- Prime Minister Scott Morrison has not ruled out supporting a US-led intervention in Iran, after dining with President Trump ahead of the G20 summit.
- Also in attendance were Secretary of State Mike Pompeo and National Security Adviser and archiect of the Iraq War John Bolton who have been pushing the President towards a military intervention.
- They were joined by other high-profile officials during which Trump heaped praise on Morrison and Australia as he looks to firm up the bilateral realtionship.
US president Donald Trump has praised prime minister Scott Morrison, his “tremendous” election victory, and the US-Australian relationship on the eve of the G20 summit, as US tensions with Iran continue to sour.
Given Trump’s busy schedule packed with no less than nine bilateral meetings with world leaders including Russian president Vladimir Putin and Saudi Arabian prince Mohammad bin Salman, the Australian meeting was something of a surprise given the Middle East and trade with China remains a top US priority.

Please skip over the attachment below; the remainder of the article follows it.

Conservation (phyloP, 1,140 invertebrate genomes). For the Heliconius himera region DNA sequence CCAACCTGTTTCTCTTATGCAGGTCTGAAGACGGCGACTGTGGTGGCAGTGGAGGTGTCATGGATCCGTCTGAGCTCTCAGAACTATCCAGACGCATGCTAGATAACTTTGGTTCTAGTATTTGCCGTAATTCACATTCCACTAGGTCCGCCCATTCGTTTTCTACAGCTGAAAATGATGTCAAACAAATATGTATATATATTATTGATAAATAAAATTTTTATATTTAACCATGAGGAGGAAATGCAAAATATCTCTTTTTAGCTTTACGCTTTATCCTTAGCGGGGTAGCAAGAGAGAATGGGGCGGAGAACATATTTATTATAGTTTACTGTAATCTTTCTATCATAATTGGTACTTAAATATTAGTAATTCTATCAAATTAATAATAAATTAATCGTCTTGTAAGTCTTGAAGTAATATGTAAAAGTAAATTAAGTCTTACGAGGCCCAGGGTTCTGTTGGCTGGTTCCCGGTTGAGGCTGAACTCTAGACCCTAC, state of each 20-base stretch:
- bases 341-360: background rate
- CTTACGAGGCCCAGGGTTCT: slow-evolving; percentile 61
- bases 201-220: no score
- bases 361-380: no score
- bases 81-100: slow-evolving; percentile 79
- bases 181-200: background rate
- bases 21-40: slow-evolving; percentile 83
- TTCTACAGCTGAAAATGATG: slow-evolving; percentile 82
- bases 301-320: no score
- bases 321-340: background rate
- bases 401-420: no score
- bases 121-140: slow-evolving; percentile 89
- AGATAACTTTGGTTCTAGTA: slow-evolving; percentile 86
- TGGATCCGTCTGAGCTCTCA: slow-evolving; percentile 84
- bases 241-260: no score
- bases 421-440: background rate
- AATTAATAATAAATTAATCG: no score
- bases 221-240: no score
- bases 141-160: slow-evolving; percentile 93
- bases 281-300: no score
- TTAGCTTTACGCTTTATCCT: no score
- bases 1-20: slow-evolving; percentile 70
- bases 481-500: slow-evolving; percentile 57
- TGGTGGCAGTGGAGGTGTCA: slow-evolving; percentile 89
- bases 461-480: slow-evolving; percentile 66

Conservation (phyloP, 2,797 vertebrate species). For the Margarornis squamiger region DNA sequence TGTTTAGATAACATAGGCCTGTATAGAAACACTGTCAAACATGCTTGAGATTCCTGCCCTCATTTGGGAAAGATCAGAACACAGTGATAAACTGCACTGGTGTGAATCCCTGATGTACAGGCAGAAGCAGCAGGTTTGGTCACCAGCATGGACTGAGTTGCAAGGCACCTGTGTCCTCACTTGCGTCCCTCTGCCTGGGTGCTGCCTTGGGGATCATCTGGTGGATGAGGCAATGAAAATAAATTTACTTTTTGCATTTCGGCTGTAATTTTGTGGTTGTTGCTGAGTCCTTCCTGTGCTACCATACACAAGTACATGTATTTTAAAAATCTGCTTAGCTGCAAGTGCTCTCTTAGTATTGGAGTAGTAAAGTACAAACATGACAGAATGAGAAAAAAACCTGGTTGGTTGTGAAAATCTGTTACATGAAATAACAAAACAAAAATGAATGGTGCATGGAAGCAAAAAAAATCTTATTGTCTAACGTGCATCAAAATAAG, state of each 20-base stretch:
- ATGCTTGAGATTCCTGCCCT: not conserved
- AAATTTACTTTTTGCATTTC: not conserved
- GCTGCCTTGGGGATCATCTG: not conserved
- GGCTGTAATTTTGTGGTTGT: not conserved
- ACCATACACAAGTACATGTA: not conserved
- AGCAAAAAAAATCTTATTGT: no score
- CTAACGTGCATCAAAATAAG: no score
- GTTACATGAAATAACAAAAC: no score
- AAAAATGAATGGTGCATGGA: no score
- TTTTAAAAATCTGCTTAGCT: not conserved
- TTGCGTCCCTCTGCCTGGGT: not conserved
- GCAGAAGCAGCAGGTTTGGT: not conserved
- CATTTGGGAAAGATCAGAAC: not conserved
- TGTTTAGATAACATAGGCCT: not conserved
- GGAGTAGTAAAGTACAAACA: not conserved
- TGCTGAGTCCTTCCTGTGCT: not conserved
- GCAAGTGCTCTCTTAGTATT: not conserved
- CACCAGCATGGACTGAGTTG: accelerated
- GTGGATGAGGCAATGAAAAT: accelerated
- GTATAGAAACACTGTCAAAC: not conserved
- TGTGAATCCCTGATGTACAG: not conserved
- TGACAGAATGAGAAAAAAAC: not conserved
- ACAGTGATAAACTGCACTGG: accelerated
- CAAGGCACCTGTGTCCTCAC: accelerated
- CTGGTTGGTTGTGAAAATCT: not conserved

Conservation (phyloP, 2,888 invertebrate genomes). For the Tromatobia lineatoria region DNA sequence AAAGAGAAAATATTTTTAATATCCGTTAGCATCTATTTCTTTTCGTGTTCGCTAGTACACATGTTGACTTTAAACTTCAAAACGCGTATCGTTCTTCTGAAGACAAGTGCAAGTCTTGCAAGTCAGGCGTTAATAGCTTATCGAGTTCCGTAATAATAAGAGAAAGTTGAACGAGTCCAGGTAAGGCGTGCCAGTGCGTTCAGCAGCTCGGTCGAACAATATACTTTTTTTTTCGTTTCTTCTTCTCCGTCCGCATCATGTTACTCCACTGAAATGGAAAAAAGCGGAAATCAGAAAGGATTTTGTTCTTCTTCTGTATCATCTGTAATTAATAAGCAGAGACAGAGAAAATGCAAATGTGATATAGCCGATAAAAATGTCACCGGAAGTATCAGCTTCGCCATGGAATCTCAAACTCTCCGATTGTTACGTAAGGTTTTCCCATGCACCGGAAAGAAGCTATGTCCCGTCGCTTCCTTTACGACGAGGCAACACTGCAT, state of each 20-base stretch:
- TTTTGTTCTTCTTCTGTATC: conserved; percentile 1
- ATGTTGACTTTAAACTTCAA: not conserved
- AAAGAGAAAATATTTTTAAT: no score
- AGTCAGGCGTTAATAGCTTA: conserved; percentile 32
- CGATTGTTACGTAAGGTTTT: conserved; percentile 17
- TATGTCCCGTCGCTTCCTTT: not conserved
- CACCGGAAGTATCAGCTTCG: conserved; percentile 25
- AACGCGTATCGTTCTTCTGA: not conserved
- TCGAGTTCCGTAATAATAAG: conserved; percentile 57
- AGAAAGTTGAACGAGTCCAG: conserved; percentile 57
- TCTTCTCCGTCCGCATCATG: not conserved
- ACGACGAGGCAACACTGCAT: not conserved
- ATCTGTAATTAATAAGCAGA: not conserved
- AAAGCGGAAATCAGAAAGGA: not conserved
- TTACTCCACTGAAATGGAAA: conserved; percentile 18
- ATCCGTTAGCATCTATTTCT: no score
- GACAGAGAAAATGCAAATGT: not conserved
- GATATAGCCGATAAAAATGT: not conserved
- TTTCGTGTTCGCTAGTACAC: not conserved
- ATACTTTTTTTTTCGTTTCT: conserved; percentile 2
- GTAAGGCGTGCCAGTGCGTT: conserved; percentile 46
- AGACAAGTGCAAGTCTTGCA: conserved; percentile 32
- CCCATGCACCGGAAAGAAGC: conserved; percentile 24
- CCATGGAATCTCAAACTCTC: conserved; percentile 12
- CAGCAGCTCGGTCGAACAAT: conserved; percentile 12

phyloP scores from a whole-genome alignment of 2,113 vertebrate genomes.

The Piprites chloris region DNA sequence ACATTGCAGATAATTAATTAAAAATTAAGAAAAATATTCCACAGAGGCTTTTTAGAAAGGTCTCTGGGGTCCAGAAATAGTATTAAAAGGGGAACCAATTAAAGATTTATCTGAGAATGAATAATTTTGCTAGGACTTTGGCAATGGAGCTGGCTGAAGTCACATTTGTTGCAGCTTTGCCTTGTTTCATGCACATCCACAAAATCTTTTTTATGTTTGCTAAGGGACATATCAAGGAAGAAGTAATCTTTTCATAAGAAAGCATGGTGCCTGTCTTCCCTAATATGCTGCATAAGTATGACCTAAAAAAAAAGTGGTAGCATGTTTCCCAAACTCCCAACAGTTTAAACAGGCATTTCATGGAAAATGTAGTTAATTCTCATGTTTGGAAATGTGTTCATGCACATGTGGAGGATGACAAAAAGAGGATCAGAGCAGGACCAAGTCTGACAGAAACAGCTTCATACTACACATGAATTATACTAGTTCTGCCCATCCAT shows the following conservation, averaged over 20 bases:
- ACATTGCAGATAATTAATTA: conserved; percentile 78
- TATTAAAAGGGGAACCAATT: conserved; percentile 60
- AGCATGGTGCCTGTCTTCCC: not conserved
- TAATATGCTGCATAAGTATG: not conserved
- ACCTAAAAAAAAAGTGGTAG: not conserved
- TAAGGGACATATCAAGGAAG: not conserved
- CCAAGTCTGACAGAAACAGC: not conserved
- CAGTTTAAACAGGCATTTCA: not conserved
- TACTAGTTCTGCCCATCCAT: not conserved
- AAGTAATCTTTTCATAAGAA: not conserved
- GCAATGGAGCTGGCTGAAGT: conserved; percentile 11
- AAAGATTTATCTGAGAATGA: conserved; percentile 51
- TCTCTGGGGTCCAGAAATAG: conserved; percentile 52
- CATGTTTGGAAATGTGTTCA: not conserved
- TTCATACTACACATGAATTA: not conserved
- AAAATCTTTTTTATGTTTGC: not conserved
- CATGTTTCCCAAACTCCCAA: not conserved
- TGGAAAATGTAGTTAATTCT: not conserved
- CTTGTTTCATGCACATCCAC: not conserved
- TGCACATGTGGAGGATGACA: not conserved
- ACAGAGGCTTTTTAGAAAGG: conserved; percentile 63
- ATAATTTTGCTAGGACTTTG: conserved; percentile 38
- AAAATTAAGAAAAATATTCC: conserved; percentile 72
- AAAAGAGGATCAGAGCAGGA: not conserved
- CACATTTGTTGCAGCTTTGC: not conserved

More surprising perhaps would have been the high-profile entourage that Trump brought to the dinner meeting, including Secretary of State Mike Pompeo, National Security Advisor John Bolton, Treasury Secretary Steve Mnuchin, and US Trade Representative Robert Lighthizer — as well as his daughter Ivanka.
The first two have been some of the loudest voices demanding action against Iran.
Pompeo used his first major speech to claim the US would “crush” Iranian proxies around the world, while Bolton has agitated for decades for a US-military response to the Middle Eastern nation.
Both have seized on the attack of two oil tankers in the Gulf of Oman earlier this month as a rallying cry, with Pompeo and the US military blaming Iran for the aggression.
With both present at the dinner, and as tensions with Iran rise, so too does the probability that the US will request Australian support.
Morrison would not rule out the possibility following the meeting.
“There are no requests and at this stage I think those issues are a bit premature but we are obviously concerned,” he told the ABC on Friday.
“We would deal with any request from an ally such as the United States seriously and on its merits.”
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